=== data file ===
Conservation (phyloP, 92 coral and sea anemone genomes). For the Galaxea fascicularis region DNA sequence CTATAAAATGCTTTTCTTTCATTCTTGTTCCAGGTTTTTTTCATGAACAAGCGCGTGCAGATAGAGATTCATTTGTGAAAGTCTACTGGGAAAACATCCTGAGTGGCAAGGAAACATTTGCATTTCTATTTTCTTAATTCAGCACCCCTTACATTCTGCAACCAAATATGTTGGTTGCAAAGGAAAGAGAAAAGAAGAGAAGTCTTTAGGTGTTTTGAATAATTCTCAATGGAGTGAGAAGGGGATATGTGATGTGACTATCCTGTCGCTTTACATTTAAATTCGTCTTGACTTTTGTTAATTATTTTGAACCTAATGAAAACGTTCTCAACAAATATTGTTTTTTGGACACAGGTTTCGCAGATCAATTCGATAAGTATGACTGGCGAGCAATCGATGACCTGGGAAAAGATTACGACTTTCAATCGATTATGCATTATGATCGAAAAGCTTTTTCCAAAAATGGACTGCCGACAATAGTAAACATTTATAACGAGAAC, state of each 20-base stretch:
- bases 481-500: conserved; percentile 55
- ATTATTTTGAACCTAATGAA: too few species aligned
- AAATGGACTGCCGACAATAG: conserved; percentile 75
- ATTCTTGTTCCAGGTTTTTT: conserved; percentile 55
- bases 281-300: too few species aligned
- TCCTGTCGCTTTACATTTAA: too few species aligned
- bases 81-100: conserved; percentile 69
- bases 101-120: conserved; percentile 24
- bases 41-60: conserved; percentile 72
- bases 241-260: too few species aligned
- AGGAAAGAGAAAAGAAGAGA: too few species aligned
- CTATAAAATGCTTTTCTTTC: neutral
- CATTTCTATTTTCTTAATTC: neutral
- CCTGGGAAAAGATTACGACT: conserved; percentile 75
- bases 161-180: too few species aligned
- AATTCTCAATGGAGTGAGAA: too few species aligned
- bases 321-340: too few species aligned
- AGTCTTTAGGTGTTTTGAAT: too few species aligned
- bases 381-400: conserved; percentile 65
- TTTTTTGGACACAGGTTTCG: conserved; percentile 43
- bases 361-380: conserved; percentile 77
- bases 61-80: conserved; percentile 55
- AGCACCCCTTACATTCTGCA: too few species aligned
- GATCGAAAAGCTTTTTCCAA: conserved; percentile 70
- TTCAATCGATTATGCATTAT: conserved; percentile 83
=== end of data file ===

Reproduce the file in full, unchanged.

Conservation (phyloP, 92 coral and sea anemone genomes). For the Galaxea fascicularis region DNA sequence CTATAAAATGCTTTTCTTTCATTCTTGTTCCAGGTTTTTTTCATGAACAAGCGCGTGCAGATAGAGATTCATTTGTGAAAGTCTACTGGGAAAACATCCTGAGTGGCAAGGAAACATTTGCATTTCTATTTTCTTAATTCAGCACCCCTTACATTCTGCAACCAAATATGTTGGTTGCAAAGGAAAGAGAAAAGAAGAGAAGTCTTTAGGTGTTTTGAATAATTCTCAATGGAGTGAGAAGGGGATATGTGATGTGACTATCCTGTCGCTTTACATTTAAATTCGTCTTGACTTTTGTTAATTATTTTGAACCTAATGAAAACGTTCTCAACAAATATTGTTTTTTGGACACAGGTTTCGCAGATCAATTCGATAAGTATGACTGGCGAGCAATCGATGACCTGGGAAAAGATTACGACTTTCAATCGATTATGCATTATGATCGAAAAGCTTTTTCCAAAAATGGACTGCCGACAATAGTAAACATTTATAACGAGAAC, state of each 20-base stretch:
- bases 481-500: conserved; percentile 55
- ATTATTTTGAACCTAATGAA: too few species aligned
- AAATGGACTGCCGACAATAG: conserved; percentile 75
- ATTCTTGTTCCAGGTTTTTT: conserved; percentile 55
- bases 281-300: too few species aligned
- TCCTGTCGCTTTACATTTAA: too few species aligned
- bases 81-100: conserved; percentile 69
- bases 101-120: conserved; percentile 24
- bases 41-60: conserved; percentile 72
- bases 241-260: too few species aligned
- AGGAAAGAGAAAAGAAGAGA: too few species aligned
- CTATAAAATGCTTTTCTTTC: neutral
- CATTTCTATTTTCTTAATTC: neutral
- CCTGGGAAAAGATTACGACT: conserved; percentile 75
- bases 161-180: too few species aligned
- AATTCTCAATGGAGTGAGAA: too few species aligned
- bases 321-340: too few species aligned
- AGTCTTTAGGTGTTTTGAAT: too few species aligned
- bases 381-400: conserved; percentile 65
- TTTTTTGGACACAGGTTTCG: conserved; percentile 43
- bases 361-380: conserved; percentile 77
- bases 61-80: conserved; percentile 55
- AGCACCCCTTACATTCTGCA: too few species aligned
- GATCGAAAAGCTTTTTCCAA: conserved; percentile 70
- TTCAATCGATTATGCATTAT: conserved; percentile 83